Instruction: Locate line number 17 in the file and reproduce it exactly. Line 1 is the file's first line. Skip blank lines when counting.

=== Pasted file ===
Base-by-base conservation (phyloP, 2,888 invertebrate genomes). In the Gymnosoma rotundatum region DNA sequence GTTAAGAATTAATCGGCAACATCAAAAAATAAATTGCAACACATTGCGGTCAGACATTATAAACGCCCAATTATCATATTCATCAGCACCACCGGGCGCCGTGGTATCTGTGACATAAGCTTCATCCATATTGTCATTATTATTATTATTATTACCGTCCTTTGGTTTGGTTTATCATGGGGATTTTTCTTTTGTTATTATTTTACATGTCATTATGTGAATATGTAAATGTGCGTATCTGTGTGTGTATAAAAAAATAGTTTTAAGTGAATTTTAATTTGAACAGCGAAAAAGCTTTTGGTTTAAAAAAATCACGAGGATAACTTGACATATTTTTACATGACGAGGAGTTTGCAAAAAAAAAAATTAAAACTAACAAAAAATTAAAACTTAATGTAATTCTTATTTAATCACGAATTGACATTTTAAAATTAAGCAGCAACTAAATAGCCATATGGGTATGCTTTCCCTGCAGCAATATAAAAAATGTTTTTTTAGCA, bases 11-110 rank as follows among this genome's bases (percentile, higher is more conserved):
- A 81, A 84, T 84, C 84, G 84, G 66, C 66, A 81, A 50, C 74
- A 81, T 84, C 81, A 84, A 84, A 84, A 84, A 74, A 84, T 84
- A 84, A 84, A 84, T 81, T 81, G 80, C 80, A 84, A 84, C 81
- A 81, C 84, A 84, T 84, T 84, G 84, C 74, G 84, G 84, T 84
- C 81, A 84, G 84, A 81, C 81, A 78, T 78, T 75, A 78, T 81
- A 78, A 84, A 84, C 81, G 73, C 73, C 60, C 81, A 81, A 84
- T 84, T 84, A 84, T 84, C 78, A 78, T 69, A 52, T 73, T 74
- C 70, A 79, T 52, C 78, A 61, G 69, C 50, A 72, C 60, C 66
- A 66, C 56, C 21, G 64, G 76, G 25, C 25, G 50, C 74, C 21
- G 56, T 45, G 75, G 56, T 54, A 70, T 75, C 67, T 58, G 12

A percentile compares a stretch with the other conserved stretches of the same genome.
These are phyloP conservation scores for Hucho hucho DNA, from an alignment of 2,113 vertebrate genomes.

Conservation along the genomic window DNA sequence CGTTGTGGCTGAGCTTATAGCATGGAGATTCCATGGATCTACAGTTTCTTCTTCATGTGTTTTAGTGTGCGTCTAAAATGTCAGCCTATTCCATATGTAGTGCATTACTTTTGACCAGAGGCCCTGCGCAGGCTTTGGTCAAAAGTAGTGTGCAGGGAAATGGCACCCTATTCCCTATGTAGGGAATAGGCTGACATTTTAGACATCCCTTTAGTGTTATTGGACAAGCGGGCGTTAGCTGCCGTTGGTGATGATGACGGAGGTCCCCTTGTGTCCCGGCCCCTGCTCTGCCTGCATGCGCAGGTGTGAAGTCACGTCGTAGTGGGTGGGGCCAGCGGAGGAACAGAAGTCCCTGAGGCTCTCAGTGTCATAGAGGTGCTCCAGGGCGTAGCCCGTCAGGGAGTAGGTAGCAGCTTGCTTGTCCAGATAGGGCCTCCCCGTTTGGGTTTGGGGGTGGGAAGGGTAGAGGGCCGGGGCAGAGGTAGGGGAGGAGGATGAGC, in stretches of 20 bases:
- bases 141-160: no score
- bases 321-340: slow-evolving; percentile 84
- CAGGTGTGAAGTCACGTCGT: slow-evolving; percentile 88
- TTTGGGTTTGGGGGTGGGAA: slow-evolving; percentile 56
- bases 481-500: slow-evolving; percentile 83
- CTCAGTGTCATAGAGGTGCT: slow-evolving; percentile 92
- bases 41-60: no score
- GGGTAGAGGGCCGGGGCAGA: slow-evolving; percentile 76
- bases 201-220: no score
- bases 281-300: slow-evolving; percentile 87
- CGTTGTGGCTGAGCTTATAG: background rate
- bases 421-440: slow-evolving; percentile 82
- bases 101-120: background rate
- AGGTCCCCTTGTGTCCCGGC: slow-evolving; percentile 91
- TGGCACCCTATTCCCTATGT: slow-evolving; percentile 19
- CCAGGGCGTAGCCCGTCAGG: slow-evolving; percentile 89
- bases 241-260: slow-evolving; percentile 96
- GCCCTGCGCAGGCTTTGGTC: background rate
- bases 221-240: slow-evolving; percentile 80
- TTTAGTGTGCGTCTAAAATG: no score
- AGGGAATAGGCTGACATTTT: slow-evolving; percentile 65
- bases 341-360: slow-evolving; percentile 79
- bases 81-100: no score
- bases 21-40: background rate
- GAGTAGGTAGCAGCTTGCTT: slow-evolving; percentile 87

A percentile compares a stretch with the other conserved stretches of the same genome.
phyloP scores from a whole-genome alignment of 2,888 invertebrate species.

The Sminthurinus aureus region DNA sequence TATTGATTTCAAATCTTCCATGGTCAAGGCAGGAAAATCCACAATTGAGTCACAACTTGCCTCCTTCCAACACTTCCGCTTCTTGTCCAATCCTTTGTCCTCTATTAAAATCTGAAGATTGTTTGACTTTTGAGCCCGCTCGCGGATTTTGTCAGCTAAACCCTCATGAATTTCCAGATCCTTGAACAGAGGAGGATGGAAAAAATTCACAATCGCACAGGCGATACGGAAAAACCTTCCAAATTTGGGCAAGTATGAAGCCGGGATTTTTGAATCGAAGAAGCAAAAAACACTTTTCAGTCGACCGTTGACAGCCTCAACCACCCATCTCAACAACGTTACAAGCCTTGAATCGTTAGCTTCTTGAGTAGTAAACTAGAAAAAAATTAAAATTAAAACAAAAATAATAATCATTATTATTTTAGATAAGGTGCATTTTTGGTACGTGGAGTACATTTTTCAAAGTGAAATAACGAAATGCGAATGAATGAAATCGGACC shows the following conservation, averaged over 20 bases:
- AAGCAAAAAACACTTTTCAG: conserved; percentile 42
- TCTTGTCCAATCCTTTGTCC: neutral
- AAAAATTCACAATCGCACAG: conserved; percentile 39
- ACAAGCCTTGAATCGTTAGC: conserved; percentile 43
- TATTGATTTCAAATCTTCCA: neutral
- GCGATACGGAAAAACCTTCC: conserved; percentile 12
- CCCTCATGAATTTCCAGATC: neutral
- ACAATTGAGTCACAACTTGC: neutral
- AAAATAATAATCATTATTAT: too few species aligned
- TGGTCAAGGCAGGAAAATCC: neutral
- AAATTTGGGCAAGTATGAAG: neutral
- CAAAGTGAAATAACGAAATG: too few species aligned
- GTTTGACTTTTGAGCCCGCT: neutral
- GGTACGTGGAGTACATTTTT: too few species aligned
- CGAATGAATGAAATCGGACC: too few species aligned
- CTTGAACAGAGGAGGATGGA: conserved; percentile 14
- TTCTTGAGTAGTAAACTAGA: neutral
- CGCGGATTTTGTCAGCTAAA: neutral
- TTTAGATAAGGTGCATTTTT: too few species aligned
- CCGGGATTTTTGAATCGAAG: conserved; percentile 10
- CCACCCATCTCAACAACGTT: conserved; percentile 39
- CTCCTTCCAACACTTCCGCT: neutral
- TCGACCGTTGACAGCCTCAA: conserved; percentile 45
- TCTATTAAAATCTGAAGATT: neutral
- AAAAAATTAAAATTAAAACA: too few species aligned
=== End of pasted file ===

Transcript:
- CAGGTGTGAAGTCACGTCGT: slow-evolving; percentile 88